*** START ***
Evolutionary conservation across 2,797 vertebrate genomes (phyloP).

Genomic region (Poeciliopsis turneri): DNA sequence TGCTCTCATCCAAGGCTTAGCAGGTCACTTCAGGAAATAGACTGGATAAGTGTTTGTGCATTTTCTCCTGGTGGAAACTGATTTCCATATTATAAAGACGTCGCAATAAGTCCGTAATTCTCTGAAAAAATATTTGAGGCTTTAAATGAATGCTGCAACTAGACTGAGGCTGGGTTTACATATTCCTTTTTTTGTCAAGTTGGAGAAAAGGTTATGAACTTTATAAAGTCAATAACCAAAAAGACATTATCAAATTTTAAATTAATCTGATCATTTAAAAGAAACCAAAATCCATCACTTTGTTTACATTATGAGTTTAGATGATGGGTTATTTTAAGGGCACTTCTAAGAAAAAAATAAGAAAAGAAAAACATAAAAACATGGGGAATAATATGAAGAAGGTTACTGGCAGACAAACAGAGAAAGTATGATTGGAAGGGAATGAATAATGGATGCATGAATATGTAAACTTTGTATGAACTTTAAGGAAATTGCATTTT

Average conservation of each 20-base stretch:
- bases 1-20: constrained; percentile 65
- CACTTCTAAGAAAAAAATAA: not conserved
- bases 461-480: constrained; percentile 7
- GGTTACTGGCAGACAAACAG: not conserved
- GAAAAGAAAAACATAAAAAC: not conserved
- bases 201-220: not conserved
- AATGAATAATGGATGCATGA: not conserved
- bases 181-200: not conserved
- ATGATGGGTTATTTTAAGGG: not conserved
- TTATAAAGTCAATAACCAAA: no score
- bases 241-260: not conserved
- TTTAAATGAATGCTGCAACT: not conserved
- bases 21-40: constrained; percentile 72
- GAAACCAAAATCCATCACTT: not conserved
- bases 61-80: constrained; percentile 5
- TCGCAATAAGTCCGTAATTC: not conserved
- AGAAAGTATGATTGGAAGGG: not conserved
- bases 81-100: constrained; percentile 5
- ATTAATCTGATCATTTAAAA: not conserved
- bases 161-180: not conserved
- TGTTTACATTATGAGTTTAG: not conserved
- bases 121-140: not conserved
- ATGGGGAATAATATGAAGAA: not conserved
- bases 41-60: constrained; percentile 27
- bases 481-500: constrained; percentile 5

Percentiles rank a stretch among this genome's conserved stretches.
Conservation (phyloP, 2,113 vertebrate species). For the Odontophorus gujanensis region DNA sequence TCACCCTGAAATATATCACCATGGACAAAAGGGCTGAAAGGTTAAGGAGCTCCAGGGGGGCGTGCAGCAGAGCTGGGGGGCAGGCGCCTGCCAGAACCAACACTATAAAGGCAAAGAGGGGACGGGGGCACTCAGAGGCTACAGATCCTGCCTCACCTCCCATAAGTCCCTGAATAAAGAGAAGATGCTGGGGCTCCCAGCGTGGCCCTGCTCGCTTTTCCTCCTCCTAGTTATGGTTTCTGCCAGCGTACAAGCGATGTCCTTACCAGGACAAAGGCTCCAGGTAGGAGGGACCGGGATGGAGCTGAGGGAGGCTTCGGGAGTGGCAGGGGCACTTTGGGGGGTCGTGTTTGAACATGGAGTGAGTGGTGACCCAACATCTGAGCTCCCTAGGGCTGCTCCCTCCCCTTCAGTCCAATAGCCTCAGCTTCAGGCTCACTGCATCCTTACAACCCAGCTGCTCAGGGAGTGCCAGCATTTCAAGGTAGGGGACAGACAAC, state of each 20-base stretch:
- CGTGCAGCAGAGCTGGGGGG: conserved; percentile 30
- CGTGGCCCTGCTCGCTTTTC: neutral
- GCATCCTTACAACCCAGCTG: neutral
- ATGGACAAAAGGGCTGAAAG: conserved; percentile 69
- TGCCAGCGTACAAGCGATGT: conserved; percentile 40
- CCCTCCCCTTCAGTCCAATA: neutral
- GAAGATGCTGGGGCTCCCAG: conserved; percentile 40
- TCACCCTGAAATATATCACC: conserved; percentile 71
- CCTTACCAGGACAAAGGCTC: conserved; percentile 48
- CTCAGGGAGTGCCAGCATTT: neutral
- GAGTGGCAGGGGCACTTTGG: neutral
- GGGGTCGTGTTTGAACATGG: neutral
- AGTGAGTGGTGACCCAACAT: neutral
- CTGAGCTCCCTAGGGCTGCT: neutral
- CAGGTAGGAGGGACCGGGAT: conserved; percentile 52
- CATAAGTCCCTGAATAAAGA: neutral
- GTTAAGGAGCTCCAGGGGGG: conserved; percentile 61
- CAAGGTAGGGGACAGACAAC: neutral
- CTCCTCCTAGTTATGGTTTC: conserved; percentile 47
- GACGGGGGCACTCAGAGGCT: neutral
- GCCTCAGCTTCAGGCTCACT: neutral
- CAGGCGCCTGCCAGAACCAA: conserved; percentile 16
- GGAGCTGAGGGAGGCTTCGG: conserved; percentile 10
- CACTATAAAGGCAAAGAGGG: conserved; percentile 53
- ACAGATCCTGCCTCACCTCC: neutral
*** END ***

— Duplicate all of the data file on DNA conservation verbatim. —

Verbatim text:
Evolutionary conservation across 2,797 vertebrate genomes (phyloP).

Genomic region (Poeciliopsis turneri): DNA sequence TGCTCTCATCCAAGGCTTAGCAGGTCACTTCAGGAAATAGACTGGATAAGTGTTTGTGCATTTTCTCCTGGTGGAAACTGATTTCCATATTATAAAGACGTCGCAATAAGTCCGTAATTCTCTGAAAAAATATTTGAGGCTTTAAATGAATGCTGCAACTAGACTGAGGCTGGGTTTACATATTCCTTTTTTTGTCAAGTTGGAGAAAAGGTTATGAACTTTATAAAGTCAATAACCAAAAAGACATTATCAAATTTTAAATTAATCTGATCATTTAAAAGAAACCAAAATCCATCACTTTGTTTACATTATGAGTTTAGATGATGGGTTATTTTAAGGGCACTTCTAAGAAAAAAATAAGAAAAGAAAAACATAAAAACATGGGGAATAATATGAAGAAGGTTACTGGCAGACAAACAGAGAAAGTATGATTGGAAGGGAATGAATAATGGATGCATGAATATGTAAACTTTGTATGAACTTTAAGGAAATTGCATTTT

Average conservation of each 20-base stretch:
- bases 1-20: constrained; percentile 65
- CACTTCTAAGAAAAAAATAA: not conserved
- bases 461-480: constrained; percentile 7
- GGTTACTGGCAGACAAACAG: not conserved
- GAAAAGAAAAACATAAAAAC: not conserved
- bases 201-220: not conserved
- AATGAATAATGGATGCATGA: not conserved
- bases 181-200: not conserved
- ATGATGGGTTATTTTAAGGG: not conserved
- TTATAAAGTCAATAACCAAA: no score
- bases 241-260: not conserved
- TTTAAATGAATGCTGCAACT: not conserved
- bases 21-40: constrained; percentile 72
- GAAACCAAAATCCATCACTT: not conserved
- bases 61-80: constrained; percentile 5
- TCGCAATAAGTCCGTAATTC: not conserved
- AGAAAGTATGATTGGAAGGG: not conserved
- bases 81-100: constrained; percentile 5
- ATTAATCTGATCATTTAAAA: not conserved
- bases 161-180: not conserved
- TGTTTACATTATGAGTTTAG: not conserved
- bases 121-140: not conserved
- ATGGGGAATAATATGAAGAA: not conserved
- bases 41-60: constrained; percentile 27
- bases 481-500: constrained; percentile 5

Percentiles rank a stretch among this genome's conserved stretches.
Conservation (phyloP, 2,113 vertebrate species). For the Odontophorus gujanensis region DNA sequence TCACCCTGAAATATATCACCATGGACAAAAGGGCTGAAAGGTTAAGGAGCTCCAGGGGGGCGTGCAGCAGAGCTGGGGGGCAGGCGCCTGCCAGAACCAACACTATAAAGGCAAAGAGGGGACGGGGGCACTCAGAGGCTACAGATCCTGCCTCACCTCCCATAAGTCCCTGAATAAAGAGAAGATGCTGGGGCTCCCAGCGTGGCCCTGCTCGCTTTTCCTCCTCCTAGTTATGGTTTCTGCCAGCGTACAAGCGATGTCCTTACCAGGACAAAGGCTCCAGGTAGGAGGGACCGGGATGGAGCTGAGGGAGGCTTCGGGAGTGGCAGGGGCACTTTGGGGGGTCGTGTTTGAACATGGAGTGAGTGGTGACCCAACATCTGAGCTCCCTAGGGCTGCTCCCTCCCCTTCAGTCCAATAGCCTCAGCTTCAGGCTCACTGCATCCTTACAACCCAGCTGCTCAGGGAGTGCCAGCATTTCAAGGTAGGGGACAGACAAC, state of each 20-base stretch:
- CGTGCAGCAGAGCTGGGGGG: conserved; percentile 30
- CGTGGCCCTGCTCGCTTTTC: neutral
- GCATCCTTACAACCCAGCTG: neutral
- ATGGACAAAAGGGCTGAAAG: conserved; percentile 69
- TGCCAGCGTACAAGCGATGT: conserved; percentile 40
- CCCTCCCCTTCAGTCCAATA: neutral
- GAAGATGCTGGGGCTCCCAG: conserved; percentile 40
- TCACCCTGAAATATATCACC: conserved; percentile 71
- CCTTACCAGGACAAAGGCTC: conserved; percentile 48
- CTCAGGGAGTGCCAGCATTT: neutral
- GAGTGGCAGGGGCACTTTGG: neutral
- GGGGTCGTGTTTGAACATGG: neutral
- AGTGAGTGGTGACCCAACAT: neutral
- CTGAGCTCCCTAGGGCTGCT: neutral
- CAGGTAGGAGGGACCGGGAT: conserved; percentile 52
- CATAAGTCCCTGAATAAAGA: neutral
- GTTAAGGAGCTCCAGGGGGG: conserved; percentile 61
- CAAGGTAGGGGACAGACAAC: neutral
- CTCCTCCTAGTTATGGTTTC: conserved; percentile 47
- GACGGGGGCACTCAGAGGCT: neutral
- GCCTCAGCTTCAGGCTCACT: neutral
- CAGGCGCCTGCCAGAACCAA: conserved; percentile 16
- GGAGCTGAGGGAGGCTTCGG: conserved; percentile 10
- CACTATAAAGGCAAAGAGGG: conserved; percentile 53
- ACAGATCCTGCCTCACCTCC: neutral